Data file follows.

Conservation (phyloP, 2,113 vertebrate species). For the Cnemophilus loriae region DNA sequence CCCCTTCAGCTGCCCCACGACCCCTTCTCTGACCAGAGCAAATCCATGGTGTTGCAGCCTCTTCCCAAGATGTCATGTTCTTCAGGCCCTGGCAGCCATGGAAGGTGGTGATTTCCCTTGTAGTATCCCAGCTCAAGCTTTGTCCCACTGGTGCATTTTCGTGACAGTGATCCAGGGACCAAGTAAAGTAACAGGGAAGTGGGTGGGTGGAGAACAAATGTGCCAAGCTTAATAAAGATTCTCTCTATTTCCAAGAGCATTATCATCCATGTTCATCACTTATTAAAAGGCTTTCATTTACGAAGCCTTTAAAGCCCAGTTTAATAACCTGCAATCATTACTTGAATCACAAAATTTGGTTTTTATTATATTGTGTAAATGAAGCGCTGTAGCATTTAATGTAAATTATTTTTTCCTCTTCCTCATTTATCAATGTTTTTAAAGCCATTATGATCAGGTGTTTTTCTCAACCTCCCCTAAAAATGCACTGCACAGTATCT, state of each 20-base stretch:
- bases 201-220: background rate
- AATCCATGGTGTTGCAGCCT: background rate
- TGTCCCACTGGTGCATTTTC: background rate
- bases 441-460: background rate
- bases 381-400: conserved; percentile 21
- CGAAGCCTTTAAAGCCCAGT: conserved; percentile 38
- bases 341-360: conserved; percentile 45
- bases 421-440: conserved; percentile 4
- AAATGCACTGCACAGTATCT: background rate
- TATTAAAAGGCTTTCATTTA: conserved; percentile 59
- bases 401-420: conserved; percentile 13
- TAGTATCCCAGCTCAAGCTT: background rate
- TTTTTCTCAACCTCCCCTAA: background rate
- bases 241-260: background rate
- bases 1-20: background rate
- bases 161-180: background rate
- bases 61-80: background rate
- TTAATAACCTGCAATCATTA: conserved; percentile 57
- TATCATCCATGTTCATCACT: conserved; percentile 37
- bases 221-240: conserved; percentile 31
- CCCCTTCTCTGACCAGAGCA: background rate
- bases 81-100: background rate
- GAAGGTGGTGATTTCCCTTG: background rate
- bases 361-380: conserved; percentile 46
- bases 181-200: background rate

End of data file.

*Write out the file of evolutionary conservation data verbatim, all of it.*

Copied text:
Conservation (phyloP, 2,113 vertebrate species). For the Cnemophilus loriae region DNA sequence CCCCTTCAGCTGCCCCACGACCCCTTCTCTGACCAGAGCAAATCCATGGTGTTGCAGCCTCTTCCCAAGATGTCATGTTCTTCAGGCCCTGGCAGCCATGGAAGGTGGTGATTTCCCTTGTAGTATCCCAGCTCAAGCTTTGTCCCACTGGTGCATTTTCGTGACAGTGATCCAGGGACCAAGTAAAGTAACAGGGAAGTGGGTGGGTGGAGAACAAATGTGCCAAGCTTAATAAAGATTCTCTCTATTTCCAAGAGCATTATCATCCATGTTCATCACTTATTAAAAGGCTTTCATTTACGAAGCCTTTAAAGCCCAGTTTAATAACCTGCAATCATTACTTGAATCACAAAATTTGGTTTTTATTATATTGTGTAAATGAAGCGCTGTAGCATTTAATGTAAATTATTTTTTCCTCTTCCTCATTTATCAATGTTTTTAAAGCCATTATGATCAGGTGTTTTTCTCAACCTCCCCTAAAAATGCACTGCACAGTATCT, state of each 20-base stretch:
- bases 201-220: background rate
- AATCCATGGTGTTGCAGCCT: background rate
- TGTCCCACTGGTGCATTTTC: background rate
- bases 441-460: background rate
- bases 381-400: conserved; percentile 21
- CGAAGCCTTTAAAGCCCAGT: conserved; percentile 38
- bases 341-360: conserved; percentile 45
- bases 421-440: conserved; percentile 4
- AAATGCACTGCACAGTATCT: background rate
- TATTAAAAGGCTTTCATTTA: conserved; percentile 59
- bases 401-420: conserved; percentile 13
- TAGTATCCCAGCTCAAGCTT: background rate
- TTTTTCTCAACCTCCCCTAA: background rate
- bases 241-260: background rate
- bases 1-20: background rate
- bases 161-180: background rate
- bases 61-80: background rate
- TTAATAACCTGCAATCATTA: conserved; percentile 57
- TATCATCCATGTTCATCACT: conserved; percentile 37
- bases 221-240: conserved; percentile 31
- CCCCTTCTCTGACCAGAGCA: background rate
- bases 81-100: background rate
- GAAGGTGGTGATTTCCCTTG: background rate
- bases 361-380: conserved; percentile 46
- bases 181-200: background rate